I love horror movies. Ever since I was probably way too young to be watching them, I have delighted in the heightened sense of fearful thrills that they deliver, whether it’s bumps in the night (The Haunting, The Others et al.) or full-on terror (The Texas Chainsaw Massacre, The Evil Dead).
Despite some of the best horrors of all time being found decades ago, I still think the last 17 years have provided some truly examples of the genre. And often this is not the highest grossing and/or most well-known but those hidden and underrated gems that sneak under the radar for all but the most ardant of the genre fans.
I’ve compiled a big list of my favourites, in no particular order. Enjoy!
Possibly my favourite horror movie of the century thus far comes from Japan, a country that does the genre like no other. It follows a group of students who are investigating a series of mysterious and baffling suicides that appear to have been caused by a website that promises its visitors a chance to speak to the dead. It can be viewed as a shrewd social commentary on technology and the way the internet affects everyone’s lives but also enjoyed purely as a straightforward horror experience. It has a deeply unnerving atmosphere about it, avoiding cheap jump and gory scares for something far more creepily insidious.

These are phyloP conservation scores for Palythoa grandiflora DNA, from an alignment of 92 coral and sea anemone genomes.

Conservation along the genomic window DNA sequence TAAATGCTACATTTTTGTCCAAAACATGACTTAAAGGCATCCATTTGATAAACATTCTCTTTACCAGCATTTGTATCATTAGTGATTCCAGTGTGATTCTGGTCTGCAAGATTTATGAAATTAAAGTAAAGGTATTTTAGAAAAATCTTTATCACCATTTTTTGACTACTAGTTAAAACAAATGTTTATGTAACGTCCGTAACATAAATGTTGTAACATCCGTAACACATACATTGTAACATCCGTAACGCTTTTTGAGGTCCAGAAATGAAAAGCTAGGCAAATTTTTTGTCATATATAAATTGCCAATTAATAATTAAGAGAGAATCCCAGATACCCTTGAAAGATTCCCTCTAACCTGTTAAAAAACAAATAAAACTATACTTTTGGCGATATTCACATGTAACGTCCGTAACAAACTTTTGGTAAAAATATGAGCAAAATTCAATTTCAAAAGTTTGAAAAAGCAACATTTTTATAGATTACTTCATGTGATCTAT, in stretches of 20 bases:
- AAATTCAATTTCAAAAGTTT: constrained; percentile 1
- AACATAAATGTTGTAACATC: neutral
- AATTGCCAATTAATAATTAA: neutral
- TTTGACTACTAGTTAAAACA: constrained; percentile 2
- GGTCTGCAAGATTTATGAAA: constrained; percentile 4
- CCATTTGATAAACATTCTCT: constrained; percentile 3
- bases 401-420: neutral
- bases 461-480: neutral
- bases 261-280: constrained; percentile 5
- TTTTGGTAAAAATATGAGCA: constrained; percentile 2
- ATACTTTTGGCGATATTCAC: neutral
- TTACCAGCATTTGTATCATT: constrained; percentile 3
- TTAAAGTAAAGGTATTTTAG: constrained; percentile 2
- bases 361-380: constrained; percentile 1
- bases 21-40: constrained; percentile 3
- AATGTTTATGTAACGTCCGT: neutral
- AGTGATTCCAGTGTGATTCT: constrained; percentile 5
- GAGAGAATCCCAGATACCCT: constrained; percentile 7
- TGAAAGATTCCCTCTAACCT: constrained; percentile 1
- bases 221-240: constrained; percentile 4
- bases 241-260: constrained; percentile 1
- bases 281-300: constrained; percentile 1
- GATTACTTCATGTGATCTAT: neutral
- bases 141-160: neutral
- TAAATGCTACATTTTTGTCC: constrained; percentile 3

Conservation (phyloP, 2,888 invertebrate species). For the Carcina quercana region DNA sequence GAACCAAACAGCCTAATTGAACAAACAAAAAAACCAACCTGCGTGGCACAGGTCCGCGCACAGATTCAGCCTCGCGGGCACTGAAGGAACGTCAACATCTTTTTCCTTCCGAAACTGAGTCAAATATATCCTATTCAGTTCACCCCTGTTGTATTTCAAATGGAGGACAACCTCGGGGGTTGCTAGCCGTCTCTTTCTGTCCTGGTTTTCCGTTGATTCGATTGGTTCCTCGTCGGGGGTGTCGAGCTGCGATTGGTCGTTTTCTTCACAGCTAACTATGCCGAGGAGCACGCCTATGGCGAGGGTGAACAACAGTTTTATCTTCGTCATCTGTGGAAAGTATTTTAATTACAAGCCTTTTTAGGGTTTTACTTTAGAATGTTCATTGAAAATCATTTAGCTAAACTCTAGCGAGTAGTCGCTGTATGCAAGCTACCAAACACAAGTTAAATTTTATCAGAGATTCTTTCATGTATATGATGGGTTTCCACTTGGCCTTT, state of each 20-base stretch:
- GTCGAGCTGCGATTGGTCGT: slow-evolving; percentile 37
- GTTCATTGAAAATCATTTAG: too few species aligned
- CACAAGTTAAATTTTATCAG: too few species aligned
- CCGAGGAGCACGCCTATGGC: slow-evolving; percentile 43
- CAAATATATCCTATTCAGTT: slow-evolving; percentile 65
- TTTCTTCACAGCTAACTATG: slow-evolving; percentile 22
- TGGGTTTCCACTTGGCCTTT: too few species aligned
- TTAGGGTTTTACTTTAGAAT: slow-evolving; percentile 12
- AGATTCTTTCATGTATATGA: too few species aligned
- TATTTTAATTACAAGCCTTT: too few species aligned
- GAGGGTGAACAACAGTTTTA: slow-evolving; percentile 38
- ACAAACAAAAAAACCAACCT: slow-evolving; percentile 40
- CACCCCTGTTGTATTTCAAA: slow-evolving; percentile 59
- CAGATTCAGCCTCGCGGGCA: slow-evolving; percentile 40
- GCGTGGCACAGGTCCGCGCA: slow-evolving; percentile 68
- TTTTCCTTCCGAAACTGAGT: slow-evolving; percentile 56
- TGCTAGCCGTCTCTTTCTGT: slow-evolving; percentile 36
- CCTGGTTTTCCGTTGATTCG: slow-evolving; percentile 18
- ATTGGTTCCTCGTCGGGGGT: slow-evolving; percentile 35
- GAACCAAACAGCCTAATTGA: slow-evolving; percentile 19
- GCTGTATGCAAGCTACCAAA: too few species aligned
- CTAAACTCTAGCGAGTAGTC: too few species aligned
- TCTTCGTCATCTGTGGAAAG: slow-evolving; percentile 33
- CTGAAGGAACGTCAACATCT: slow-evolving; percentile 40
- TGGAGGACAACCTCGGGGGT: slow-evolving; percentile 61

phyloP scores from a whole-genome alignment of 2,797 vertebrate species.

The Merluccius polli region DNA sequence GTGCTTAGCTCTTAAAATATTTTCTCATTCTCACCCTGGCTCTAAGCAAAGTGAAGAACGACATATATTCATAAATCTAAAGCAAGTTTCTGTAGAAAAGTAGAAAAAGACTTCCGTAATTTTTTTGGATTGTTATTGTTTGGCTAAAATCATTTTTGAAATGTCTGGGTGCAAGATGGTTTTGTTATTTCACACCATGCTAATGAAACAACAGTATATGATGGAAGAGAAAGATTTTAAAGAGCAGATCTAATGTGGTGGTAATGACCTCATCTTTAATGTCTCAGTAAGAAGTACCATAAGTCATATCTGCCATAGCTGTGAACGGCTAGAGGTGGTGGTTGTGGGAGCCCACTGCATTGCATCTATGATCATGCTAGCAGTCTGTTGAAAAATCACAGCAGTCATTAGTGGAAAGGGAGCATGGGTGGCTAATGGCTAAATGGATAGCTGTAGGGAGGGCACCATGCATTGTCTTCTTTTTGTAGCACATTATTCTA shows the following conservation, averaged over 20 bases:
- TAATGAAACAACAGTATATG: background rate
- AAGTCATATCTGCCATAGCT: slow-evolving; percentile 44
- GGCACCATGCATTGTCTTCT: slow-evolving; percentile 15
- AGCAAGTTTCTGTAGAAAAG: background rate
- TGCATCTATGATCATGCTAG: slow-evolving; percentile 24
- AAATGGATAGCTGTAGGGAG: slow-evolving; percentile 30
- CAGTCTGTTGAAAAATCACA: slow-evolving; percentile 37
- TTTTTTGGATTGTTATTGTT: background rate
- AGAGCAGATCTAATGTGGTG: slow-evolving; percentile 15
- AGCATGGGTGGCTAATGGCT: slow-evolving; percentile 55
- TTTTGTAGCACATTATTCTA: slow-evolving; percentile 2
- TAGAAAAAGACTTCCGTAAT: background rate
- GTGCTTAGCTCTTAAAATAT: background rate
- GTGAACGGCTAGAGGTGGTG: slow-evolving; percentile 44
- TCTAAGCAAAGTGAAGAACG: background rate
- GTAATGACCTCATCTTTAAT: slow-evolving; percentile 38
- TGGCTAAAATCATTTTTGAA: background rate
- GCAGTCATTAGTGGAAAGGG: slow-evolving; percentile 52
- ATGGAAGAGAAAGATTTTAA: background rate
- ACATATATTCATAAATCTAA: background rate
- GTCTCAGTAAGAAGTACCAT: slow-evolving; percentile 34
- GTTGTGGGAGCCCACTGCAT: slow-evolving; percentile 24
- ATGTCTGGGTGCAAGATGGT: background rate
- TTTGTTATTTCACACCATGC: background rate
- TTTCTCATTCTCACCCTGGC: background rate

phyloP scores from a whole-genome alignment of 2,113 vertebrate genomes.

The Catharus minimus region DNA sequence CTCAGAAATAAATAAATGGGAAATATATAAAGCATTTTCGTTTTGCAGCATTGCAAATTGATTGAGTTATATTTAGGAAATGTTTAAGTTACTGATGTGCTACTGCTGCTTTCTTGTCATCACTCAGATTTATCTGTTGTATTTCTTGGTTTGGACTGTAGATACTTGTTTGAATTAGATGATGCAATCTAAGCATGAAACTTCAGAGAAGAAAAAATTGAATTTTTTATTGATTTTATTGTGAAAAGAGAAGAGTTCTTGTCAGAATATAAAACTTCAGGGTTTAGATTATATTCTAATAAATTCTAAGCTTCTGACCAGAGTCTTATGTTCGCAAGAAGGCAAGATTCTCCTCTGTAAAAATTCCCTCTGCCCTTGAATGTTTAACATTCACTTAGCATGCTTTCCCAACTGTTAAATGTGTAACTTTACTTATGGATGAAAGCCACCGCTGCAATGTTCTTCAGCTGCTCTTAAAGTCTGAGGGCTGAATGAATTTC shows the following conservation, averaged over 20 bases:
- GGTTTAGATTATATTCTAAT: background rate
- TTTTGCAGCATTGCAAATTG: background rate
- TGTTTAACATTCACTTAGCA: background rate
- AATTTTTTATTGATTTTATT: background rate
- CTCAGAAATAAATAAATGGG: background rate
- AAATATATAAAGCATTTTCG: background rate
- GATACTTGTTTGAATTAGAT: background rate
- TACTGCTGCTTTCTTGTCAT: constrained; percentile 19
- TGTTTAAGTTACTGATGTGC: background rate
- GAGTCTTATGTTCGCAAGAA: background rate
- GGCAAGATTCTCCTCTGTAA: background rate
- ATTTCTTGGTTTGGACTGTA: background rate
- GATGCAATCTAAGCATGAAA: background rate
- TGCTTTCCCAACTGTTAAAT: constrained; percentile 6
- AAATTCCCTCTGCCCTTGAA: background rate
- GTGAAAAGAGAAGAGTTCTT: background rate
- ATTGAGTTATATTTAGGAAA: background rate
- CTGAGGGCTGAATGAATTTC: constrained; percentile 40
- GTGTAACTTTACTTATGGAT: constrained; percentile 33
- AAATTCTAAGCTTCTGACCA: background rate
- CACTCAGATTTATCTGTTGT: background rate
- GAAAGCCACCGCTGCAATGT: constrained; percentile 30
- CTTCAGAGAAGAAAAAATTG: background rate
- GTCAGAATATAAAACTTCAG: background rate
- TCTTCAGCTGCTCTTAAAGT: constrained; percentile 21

This Canadian horror thriller sadly flew under the radar for most people but it’s one of the most unusual and unique horrors to come out this century thus far. It centres on a group of workers at a radio station in quiet, wintery Ontario town. One particularly cold morning a mysterious virus descends upon the place, causing the victims to turn into babbling zombie-like versions of their former selves. This darkly funny, memorably surreal film presents the “zombies” in a unique way which I won’t spoil here and features amazing sound design to bring the horrific situation to life.
The House of the Devil (2009)
Indie horror maestro Ti West (The Innkeepers) directs this Rosemary’s Baby-esque tale of a babysitter who accepts a late night job from a mysterious yet perfectly nice stranger (Tom Noonan). At first everything seems normal but she slowly realises something isn’t right in that big house. It’s a cool throwback to horrors of the late ‘70s/early ‘80s – including being shot in that grainy old style – eerily brooding with atmosphere and slow-building towards a nerve-shredding finale.